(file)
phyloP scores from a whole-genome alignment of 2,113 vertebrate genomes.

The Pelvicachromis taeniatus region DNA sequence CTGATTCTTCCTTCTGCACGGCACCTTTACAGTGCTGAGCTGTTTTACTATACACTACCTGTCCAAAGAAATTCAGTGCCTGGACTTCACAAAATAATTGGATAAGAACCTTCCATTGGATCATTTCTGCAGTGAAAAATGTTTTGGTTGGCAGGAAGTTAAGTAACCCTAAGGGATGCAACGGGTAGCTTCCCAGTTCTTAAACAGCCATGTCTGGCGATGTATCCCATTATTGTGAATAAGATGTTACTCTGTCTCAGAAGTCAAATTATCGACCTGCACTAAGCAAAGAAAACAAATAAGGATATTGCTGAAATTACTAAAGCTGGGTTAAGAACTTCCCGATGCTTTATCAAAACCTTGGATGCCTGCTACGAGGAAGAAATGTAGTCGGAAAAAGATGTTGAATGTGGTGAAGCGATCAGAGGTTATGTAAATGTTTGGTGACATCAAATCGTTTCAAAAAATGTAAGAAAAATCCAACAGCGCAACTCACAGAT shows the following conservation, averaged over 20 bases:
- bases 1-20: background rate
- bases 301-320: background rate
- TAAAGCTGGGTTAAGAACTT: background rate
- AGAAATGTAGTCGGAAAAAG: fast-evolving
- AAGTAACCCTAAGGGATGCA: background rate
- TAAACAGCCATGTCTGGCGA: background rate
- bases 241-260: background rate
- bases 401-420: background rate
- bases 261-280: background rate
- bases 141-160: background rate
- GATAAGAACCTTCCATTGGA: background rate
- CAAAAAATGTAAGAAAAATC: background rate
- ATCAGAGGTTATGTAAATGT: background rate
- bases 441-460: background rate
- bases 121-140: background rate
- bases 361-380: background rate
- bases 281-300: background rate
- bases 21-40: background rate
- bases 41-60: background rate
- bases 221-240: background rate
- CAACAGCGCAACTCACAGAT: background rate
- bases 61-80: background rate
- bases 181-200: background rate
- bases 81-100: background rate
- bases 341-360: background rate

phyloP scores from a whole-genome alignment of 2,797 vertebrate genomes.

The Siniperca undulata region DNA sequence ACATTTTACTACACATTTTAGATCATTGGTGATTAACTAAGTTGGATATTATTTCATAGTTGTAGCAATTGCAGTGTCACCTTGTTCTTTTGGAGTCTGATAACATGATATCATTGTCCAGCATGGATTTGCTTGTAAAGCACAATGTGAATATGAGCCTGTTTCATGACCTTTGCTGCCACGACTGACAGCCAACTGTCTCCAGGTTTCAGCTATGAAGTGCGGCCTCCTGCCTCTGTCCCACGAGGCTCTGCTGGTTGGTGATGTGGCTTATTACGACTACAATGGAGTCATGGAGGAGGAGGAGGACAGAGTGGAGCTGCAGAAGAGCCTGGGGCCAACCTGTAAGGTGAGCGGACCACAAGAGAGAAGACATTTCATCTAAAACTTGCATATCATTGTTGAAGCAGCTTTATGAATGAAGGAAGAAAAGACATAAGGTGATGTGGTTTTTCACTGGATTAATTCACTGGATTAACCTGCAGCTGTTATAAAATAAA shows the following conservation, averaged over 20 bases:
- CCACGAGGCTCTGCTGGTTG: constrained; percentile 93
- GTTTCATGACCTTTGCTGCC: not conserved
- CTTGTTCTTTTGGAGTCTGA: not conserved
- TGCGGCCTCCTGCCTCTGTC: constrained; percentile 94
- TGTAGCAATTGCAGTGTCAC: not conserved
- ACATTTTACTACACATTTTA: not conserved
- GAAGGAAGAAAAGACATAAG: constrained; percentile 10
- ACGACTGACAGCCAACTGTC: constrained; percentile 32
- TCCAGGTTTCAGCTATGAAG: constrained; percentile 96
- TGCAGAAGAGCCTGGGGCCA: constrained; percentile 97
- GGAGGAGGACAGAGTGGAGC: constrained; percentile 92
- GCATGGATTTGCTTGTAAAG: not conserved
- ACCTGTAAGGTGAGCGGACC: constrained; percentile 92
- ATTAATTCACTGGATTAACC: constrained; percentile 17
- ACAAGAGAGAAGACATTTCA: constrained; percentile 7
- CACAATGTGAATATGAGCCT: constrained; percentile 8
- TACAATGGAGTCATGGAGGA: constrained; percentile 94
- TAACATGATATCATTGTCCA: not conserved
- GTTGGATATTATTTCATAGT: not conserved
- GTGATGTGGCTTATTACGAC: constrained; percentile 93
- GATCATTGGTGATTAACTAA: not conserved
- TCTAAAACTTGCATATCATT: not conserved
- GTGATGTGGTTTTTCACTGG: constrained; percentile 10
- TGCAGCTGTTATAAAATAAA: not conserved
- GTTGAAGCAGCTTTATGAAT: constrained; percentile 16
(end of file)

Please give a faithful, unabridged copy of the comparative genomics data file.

phyloP scores from a whole-genome alignment of 2,113 vertebrate genomes.

The Pelvicachromis taeniatus region DNA sequence CTGATTCTTCCTTCTGCACGGCACCTTTACAGTGCTGAGCTGTTTTACTATACACTACCTGTCCAAAGAAATTCAGTGCCTGGACTTCACAAAATAATTGGATAAGAACCTTCCATTGGATCATTTCTGCAGTGAAAAATGTTTTGGTTGGCAGGAAGTTAAGTAACCCTAAGGGATGCAACGGGTAGCTTCCCAGTTCTTAAACAGCCATGTCTGGCGATGTATCCCATTATTGTGAATAAGATGTTACTCTGTCTCAGAAGTCAAATTATCGACCTGCACTAAGCAAAGAAAACAAATAAGGATATTGCTGAAATTACTAAAGCTGGGTTAAGAACTTCCCGATGCTTTATCAAAACCTTGGATGCCTGCTACGAGGAAGAAATGTAGTCGGAAAAAGATGTTGAATGTGGTGAAGCGATCAGAGGTTATGTAAATGTTTGGTGACATCAAATCGTTTCAAAAAATGTAAGAAAAATCCAACAGCGCAACTCACAGAT shows the following conservation, averaged over 20 bases:
- bases 1-20: background rate
- bases 301-320: background rate
- TAAAGCTGGGTTAAGAACTT: background rate
- AGAAATGTAGTCGGAAAAAG: fast-evolving
- AAGTAACCCTAAGGGATGCA: background rate
- TAAACAGCCATGTCTGGCGA: background rate
- bases 241-260: background rate
- bases 401-420: background rate
- bases 261-280: background rate
- bases 141-160: background rate
- GATAAGAACCTTCCATTGGA: background rate
- CAAAAAATGTAAGAAAAATC: background rate
- ATCAGAGGTTATGTAAATGT: background rate
- bases 441-460: background rate
- bases 121-140: background rate
- bases 361-380: background rate
- bases 281-300: background rate
- bases 21-40: background rate
- bases 41-60: background rate
- bases 221-240: background rate
- CAACAGCGCAACTCACAGAT: background rate
- bases 61-80: background rate
- bases 181-200: background rate
- bases 81-100: background rate
- bases 341-360: background rate

phyloP scores from a whole-genome alignment of 2,797 vertebrate genomes.

The Siniperca undulata region DNA sequence ACATTTTACTACACATTTTAGATCATTGGTGATTAACTAAGTTGGATATTATTTCATAGTTGTAGCAATTGCAGTGTCACCTTGTTCTTTTGGAGTCTGATAACATGATATCATTGTCCAGCATGGATTTGCTTGTAAAGCACAATGTGAATATGAGCCTGTTTCATGACCTTTGCTGCCACGACTGACAGCCAACTGTCTCCAGGTTTCAGCTATGAAGTGCGGCCTCCTGCCTCTGTCCCACGAGGCTCTGCTGGTTGGTGATGTGGCTTATTACGACTACAATGGAGTCATGGAGGAGGAGGAGGACAGAGTGGAGCTGCAGAAGAGCCTGGGGCCAACCTGTAAGGTGAGCGGACCACAAGAGAGAAGACATTTCATCTAAAACTTGCATATCATTGTTGAAGCAGCTTTATGAATGAAGGAAGAAAAGACATAAGGTGATGTGGTTTTTCACTGGATTAATTCACTGGATTAACCTGCAGCTGTTATAAAATAAA shows the following conservation, averaged over 20 bases:
- CCACGAGGCTCTGCTGGTTG: constrained; percentile 93
- GTTTCATGACCTTTGCTGCC: not conserved
- CTTGTTCTTTTGGAGTCTGA: not conserved
- TGCGGCCTCCTGCCTCTGTC: constrained; percentile 94
- TGTAGCAATTGCAGTGTCAC: not conserved
- ACATTTTACTACACATTTTA: not conserved
- GAAGGAAGAAAAGACATAAG: constrained; percentile 10
- ACGACTGACAGCCAACTGTC: constrained; percentile 32
- TCCAGGTTTCAGCTATGAAG: constrained; percentile 96
- TGCAGAAGAGCCTGGGGCCA: constrained; percentile 97
- GGAGGAGGACAGAGTGGAGC: constrained; percentile 92
- GCATGGATTTGCTTGTAAAG: not conserved
- ACCTGTAAGGTGAGCGGACC: constrained; percentile 92
- ATTAATTCACTGGATTAACC: constrained; percentile 17
- ACAAGAGAGAAGACATTTCA: constrained; percentile 7
- CACAATGTGAATATGAGCCT: constrained; percentile 8
- TACAATGGAGTCATGGAGGA: constrained; percentile 94
- TAACATGATATCATTGTCCA: not conserved
- GTTGGATATTATTTCATAGT: not conserved
- GTGATGTGGCTTATTACGAC: constrained; percentile 93
- GATCATTGGTGATTAACTAA: not conserved
- TCTAAAACTTGCATATCATT: not conserved
- GTGATGTGGTTTTTCACTGG: constrained; percentile 10
- TGCAGCTGTTATAAAATAAA: not conserved
- GTTGAAGCAGCTTTATGAAT: constrained; percentile 16